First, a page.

There was another question, very interesting: "Can any bishop forbid any priest in good standing from celebrating a Tridentine Mass again? The nine cardinal unanimously agreed that no bishop may forbid  a Catholic priest from saying the Tridentine Mass. We have no official prohibition and I think the Pope would never establish an official prohibition."  (The Latin Mass, Summer 1995, page 14)

Liberal position: Theoretically, the Tridentine Mass is the best.  But practically, sometimes, we have to accept the New Mass.  This New Mass can be said with dignity, incense and in Latin.  Moreover, if we want to get permission from a bishop to say the Tridentine Mass, we have to fulfil the first condition of the indult of Pope John Paul II published on October 3, 1984:  "That it should be quite clear that those priests (who want to say the Tridentine Mass) and those faithful have nothing to do with those who place in question the legitimacy and the doctrinal soundness of the Roman Missal (that is to say the New Mass) promulgated by Pope Paul VI in 1970."  (Fideliter  No. 42; Nov-Dec. 1984; pages 18-19).

The position of Monsignor Gilles Wach, founder of the Institute of Christ the King, Sovereign Priest, is this: though celebrating, usually, the Tridentine Mass, he has now concelebrated, with Pope John Paul II, the new Mass.  Despite founding his Institute on some traditional appearances, the constitutions of the Institute are full of quotations from the Second Vatican Council.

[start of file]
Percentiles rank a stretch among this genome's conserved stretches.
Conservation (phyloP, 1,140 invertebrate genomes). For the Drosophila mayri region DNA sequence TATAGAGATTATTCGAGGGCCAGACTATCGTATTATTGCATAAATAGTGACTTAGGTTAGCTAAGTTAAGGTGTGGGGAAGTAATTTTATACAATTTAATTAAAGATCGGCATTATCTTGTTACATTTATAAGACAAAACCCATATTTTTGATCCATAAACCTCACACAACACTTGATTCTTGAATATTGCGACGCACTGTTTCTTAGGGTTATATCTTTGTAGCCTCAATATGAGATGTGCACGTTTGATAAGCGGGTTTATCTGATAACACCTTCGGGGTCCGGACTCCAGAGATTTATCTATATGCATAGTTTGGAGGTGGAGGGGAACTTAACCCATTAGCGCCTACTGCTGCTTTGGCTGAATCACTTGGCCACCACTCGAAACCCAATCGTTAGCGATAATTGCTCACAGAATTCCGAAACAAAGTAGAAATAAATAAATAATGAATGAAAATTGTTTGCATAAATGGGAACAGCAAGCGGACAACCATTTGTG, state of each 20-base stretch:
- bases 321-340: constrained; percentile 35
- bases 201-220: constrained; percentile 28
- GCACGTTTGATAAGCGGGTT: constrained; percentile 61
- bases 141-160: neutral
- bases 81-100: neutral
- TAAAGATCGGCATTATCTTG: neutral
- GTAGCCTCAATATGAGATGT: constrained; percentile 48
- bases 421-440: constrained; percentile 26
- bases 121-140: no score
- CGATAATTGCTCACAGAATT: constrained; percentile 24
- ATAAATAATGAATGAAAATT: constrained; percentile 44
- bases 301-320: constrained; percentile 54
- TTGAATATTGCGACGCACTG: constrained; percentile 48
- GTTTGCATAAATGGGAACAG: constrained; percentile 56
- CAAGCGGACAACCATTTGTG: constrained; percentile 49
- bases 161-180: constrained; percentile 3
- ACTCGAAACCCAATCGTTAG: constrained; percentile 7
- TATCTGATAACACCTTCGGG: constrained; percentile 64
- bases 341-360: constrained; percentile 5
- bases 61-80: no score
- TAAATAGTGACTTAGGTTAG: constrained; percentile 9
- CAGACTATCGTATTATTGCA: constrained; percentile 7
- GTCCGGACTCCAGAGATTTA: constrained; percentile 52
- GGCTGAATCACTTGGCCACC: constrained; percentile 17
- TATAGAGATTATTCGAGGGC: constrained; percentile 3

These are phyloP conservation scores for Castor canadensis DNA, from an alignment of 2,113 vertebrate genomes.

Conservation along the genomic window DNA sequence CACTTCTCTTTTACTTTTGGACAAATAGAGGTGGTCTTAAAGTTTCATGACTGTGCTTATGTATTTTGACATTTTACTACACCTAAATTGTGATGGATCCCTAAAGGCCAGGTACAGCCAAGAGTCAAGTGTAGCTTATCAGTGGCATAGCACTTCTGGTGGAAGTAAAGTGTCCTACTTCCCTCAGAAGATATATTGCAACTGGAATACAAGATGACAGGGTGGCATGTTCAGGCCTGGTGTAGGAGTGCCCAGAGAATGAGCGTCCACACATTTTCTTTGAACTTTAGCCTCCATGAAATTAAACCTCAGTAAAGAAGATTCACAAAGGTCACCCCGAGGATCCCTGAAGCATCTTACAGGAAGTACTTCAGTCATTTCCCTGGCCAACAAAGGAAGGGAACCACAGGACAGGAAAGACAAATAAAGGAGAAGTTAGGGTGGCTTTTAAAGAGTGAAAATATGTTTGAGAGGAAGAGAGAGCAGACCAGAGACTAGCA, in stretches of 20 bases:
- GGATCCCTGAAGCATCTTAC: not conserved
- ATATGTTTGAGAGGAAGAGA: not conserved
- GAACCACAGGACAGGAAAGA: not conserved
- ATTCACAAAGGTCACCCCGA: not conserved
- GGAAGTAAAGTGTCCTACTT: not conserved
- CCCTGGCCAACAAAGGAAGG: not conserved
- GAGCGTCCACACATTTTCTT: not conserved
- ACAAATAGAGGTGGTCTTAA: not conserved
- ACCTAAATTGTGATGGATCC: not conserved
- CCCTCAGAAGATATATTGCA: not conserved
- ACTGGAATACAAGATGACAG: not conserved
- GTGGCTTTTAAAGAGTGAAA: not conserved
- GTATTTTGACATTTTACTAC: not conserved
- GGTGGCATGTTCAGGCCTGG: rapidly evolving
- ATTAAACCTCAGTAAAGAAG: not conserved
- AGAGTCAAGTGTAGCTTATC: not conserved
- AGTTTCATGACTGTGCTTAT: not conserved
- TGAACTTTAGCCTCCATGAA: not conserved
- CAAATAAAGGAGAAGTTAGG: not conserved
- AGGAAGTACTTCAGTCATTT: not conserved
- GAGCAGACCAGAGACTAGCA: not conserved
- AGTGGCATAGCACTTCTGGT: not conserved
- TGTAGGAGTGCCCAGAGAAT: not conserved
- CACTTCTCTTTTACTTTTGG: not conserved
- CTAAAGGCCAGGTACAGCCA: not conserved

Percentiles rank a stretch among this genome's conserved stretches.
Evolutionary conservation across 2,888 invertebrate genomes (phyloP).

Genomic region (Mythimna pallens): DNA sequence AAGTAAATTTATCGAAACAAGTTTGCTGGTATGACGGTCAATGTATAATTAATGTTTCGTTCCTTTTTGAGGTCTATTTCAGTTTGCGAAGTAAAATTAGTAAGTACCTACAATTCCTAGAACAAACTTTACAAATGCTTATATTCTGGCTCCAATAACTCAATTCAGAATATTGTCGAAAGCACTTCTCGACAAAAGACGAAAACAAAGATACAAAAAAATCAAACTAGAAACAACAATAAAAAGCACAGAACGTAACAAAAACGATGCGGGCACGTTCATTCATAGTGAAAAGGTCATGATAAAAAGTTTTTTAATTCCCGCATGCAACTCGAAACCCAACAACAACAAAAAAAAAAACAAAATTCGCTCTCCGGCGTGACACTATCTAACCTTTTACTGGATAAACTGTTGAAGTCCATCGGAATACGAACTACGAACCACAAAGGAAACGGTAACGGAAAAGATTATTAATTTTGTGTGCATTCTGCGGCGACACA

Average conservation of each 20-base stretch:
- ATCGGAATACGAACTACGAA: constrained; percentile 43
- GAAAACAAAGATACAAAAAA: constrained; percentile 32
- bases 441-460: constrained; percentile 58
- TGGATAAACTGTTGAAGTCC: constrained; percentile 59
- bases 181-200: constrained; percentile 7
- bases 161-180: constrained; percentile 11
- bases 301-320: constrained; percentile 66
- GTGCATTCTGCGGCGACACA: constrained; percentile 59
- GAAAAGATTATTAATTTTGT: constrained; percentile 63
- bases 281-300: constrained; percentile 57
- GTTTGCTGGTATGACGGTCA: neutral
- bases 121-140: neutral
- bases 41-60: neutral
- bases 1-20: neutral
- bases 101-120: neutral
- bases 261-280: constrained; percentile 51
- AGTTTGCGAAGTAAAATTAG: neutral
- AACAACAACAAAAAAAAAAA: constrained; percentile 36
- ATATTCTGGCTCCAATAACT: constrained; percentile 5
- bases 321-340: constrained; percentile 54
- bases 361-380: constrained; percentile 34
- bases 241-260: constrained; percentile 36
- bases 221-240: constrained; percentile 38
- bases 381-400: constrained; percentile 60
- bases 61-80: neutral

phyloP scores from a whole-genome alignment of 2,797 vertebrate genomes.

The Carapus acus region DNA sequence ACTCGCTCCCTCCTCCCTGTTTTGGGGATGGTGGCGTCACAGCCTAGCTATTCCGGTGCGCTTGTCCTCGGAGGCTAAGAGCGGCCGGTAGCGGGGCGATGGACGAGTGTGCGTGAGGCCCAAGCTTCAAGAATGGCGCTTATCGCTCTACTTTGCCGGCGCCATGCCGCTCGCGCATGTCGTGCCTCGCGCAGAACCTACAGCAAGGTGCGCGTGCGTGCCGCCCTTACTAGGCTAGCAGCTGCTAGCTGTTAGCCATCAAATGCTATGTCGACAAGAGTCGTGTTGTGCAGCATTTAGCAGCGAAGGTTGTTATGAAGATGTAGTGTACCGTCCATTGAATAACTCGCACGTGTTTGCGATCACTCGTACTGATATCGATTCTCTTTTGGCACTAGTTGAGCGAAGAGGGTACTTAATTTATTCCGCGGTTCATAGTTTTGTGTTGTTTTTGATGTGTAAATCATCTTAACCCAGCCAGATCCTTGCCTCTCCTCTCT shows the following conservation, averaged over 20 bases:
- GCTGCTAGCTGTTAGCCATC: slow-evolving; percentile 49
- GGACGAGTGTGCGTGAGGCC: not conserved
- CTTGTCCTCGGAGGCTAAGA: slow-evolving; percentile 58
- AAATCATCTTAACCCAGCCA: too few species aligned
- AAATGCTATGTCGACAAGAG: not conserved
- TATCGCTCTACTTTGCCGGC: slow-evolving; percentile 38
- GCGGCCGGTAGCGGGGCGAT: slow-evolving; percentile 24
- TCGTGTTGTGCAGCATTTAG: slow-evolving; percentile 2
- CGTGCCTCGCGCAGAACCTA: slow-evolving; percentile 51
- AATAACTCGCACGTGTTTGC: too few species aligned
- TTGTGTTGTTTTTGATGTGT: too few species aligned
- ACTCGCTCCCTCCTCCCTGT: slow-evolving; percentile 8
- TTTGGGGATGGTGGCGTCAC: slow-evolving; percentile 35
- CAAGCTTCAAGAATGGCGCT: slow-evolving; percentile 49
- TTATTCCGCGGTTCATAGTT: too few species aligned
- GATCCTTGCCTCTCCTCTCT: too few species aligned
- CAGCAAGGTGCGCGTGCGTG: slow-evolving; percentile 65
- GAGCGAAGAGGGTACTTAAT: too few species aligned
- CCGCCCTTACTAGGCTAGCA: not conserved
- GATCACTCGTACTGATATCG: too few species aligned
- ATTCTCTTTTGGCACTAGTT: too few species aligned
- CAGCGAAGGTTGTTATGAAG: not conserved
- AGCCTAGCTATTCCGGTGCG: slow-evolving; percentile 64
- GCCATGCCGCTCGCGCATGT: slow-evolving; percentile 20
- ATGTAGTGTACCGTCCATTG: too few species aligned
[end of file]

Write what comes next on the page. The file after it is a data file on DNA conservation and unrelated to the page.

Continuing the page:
This is also the position of Dom Gerard, Abbot of the Abbey St. Magdalen, Le Barroux, France:  In 1970, he started a traditional Benedictine Monastery in the South of France;  Archbishop M. Lefebvre helped him and ordained his priests; he accepted the possibility of bishop consecrations by Archbishop Lefebvre in 1987, but a few months later, he refused them.  After having received the Abbot Blessing in 1989 from Cardinal Mayer, he participated at the consecration of the holy oils by the Bishop of Avignon during a conciliar ceremony.  Organizing a petition in favour of the free use of the Tridentine Mass, he got 75,000 signatures.; but  presenting the result of this same petition to Pope John Paul II in Rome on April 27, 1995, he concelebrated with him during a New Mass.  Therefore he is not any more a real defender of tradition in the Catholic Church, but only a conservative in the Conciliar Church. 

Conclusion:  "That which weighs down your country and prohibits it from meriting the blessings of God is the mixing of principles.  I repeat it and I am not afraid to point this out; that which I fear, on your behalf, is not the poor wretches of the Commune, the very demons from Hell though they may be, but what mostly concerns me is Catholic Liberalism, by which I mean to say the benighted attempts to systematize and harmonize the irreconcilables, the Church and the Revolution.  I have already had occasion to condemn this, and I would do so forty times yet more, if need be.  Yes, I have insisted upon this because of the great love I bear you.  This listing to the sides will end in shipwreck of religion for you.  One must love one's erring brethren, but for that there is no need to amnesty error itself, nor to put down through misplaced compassion for error, the strict and just rights of truth."  (Pius IX, allocution to French pilgrims in 1871)